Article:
First, Vintage Magazine.
A thing of beauty is a joy for ever:
Its loveliness increases; it will never
Pass into nothingness;
Pass into nothingness;
Indeed. From the first second you touch Vintage Magazine you know something is different about it. It doesn't feel like any magazine you've ever held before. The magazine looks like a watercolor painting that you read instead of look at. It is hard to explain because we are so used to the glossy, thin ultra-vivid color magazines that currently populate the newsstand racks. In our world where everything is always "the newest, the coolest, the hottest, the shiniest," this magazine feels like an anachronism and with good reason: the overall design and feel is an homage to the famous post-war magazine Flair (do a Google search).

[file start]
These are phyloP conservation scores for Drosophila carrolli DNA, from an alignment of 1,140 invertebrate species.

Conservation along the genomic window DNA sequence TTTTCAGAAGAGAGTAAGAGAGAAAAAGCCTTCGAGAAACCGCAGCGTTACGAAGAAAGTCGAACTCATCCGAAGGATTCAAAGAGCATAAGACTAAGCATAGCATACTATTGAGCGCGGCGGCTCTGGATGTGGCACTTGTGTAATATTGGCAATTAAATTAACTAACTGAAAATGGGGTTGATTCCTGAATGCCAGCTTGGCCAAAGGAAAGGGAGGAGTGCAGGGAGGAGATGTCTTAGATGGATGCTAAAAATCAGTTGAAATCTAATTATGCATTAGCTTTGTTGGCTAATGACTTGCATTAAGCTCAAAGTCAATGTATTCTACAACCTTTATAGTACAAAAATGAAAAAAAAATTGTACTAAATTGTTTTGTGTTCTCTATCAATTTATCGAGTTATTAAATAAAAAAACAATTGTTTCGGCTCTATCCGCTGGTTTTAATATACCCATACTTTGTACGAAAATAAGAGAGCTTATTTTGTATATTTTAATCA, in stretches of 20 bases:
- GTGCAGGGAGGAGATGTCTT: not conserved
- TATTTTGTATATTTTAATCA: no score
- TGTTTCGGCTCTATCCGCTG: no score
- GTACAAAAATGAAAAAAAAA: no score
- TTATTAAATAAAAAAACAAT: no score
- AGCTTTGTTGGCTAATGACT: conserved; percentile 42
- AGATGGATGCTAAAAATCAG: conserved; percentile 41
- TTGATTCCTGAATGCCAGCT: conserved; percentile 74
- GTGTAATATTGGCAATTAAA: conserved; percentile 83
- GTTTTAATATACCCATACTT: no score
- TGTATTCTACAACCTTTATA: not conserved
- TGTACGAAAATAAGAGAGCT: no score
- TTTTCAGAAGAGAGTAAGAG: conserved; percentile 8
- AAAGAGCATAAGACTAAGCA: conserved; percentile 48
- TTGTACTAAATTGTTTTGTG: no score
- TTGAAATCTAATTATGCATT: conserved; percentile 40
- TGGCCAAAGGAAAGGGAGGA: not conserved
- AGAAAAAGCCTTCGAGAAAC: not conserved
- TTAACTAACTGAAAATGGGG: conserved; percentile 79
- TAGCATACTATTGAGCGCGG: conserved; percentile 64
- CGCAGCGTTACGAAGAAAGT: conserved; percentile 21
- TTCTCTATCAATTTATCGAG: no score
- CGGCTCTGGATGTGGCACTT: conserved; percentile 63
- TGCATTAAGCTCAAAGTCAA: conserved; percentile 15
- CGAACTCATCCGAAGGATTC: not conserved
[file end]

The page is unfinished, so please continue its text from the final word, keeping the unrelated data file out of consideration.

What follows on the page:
As for the rest of the physical presentation, I'll let our friends at Cool Hunting describe it:
For all of us out there who still love turning the printed page, the premier issue of Vintage Magazine, printed on various card stocks and boasting an open spine bound with red ribbon, is a joy to hold and explore.
The title Vintage hints at an era when we still read magazines, but also at a future when gorgeous magazines and art books will become rarities to treasure. Founder Ivy Baer Sherman Sherman explains, "the magazine uses the term 'vintage' in its broadest sense--focusing on the excellence of, the finest of things...aiming to do so both in content and in presentation."
Vintage Magazine was modeled on the legendary Flair Magazine (1950-51), a publication that the New York Times called "one of the most extravagant and innovative magazines ever published." Flair featured die-cut covers, fabulous foldouts and illustrations, and contributions from the likes of Salvador Dali and Tennessee Williams.